(2) what assessment his Department has made of the (a) economic, (b) social and (c) humanitarian situation in (i) Mauritania and (ii) southern Mauritania with reference to (A) the recurrent drought since 2001 and (B) the 2004 locust invasion; and if he will make a statement. 
Hilary Benn: Mauritania is poor and often short of its food staples. A high proportion of the population relies on agricultural production to satisfy its food and income needs. During prolonged drought, communities may go hungry through poor yields or lack of recourse to alternative sources of income. In 2004 Mauritania was badly affected by the worst invasion of locusts in West Africa for 15 years. Millet and legumes suffered serious damage; sorghum and rice were less affected. Access to food is already posing problems for many households, both rural and urban, which are directly or indirectly affected by the crisis. The United Nations Food and Agriculture Organisation (FAO) estimates that 2004 production will only amount to 64 per cent. of the 5-year average. More food imports, including food aid, may be required. DFID stands ready to contribute to urgent humanitarian needs in Mauritania, and other countries in West Africa.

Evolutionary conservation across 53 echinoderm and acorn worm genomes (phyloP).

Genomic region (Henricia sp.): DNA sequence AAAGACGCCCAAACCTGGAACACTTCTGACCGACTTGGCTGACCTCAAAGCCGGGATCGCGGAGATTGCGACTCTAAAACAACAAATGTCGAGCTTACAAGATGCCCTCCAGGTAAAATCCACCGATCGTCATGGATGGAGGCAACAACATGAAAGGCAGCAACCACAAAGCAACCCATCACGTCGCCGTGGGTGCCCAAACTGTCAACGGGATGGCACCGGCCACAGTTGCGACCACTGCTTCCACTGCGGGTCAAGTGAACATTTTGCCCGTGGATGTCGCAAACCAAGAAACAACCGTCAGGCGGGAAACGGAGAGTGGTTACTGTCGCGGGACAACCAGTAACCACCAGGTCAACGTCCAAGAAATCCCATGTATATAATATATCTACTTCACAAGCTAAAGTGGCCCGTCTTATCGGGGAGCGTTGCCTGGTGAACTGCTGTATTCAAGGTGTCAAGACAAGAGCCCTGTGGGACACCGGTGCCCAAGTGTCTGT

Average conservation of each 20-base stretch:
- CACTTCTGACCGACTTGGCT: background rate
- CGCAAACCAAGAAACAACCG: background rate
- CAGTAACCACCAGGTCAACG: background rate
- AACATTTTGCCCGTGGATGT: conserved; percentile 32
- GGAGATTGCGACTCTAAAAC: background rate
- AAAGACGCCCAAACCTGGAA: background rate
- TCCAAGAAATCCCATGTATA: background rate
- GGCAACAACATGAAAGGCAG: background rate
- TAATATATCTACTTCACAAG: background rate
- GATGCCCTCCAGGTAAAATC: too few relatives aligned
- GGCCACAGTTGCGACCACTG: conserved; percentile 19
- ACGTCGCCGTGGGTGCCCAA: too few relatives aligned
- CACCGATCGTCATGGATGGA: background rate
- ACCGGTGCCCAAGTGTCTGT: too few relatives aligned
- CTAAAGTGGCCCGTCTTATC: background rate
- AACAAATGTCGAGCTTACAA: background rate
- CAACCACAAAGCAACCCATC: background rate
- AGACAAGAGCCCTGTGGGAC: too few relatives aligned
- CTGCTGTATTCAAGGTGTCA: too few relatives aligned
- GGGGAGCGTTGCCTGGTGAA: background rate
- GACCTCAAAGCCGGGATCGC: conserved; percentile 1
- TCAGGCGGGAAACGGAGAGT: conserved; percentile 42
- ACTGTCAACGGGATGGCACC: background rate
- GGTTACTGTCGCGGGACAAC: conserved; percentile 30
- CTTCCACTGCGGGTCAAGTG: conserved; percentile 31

DFID provided £1.5 million to the FAO's emergency international appeal for locust control and eradication operations in West Africa in 2004. UK funding assisted the immediate emergency control of swarms until December 2004. The European Commission is providing €23.5 million (£16.33 million, UK share about £3 million) to assist those countries worst affected. The FAO operations may need to be continued in northern Mauritania to counter remaining immature swarms gathered there, and also in the Mahgreb countries until the spring, to reduce the scale of potential re-infestation of the Sahel in summer 2005.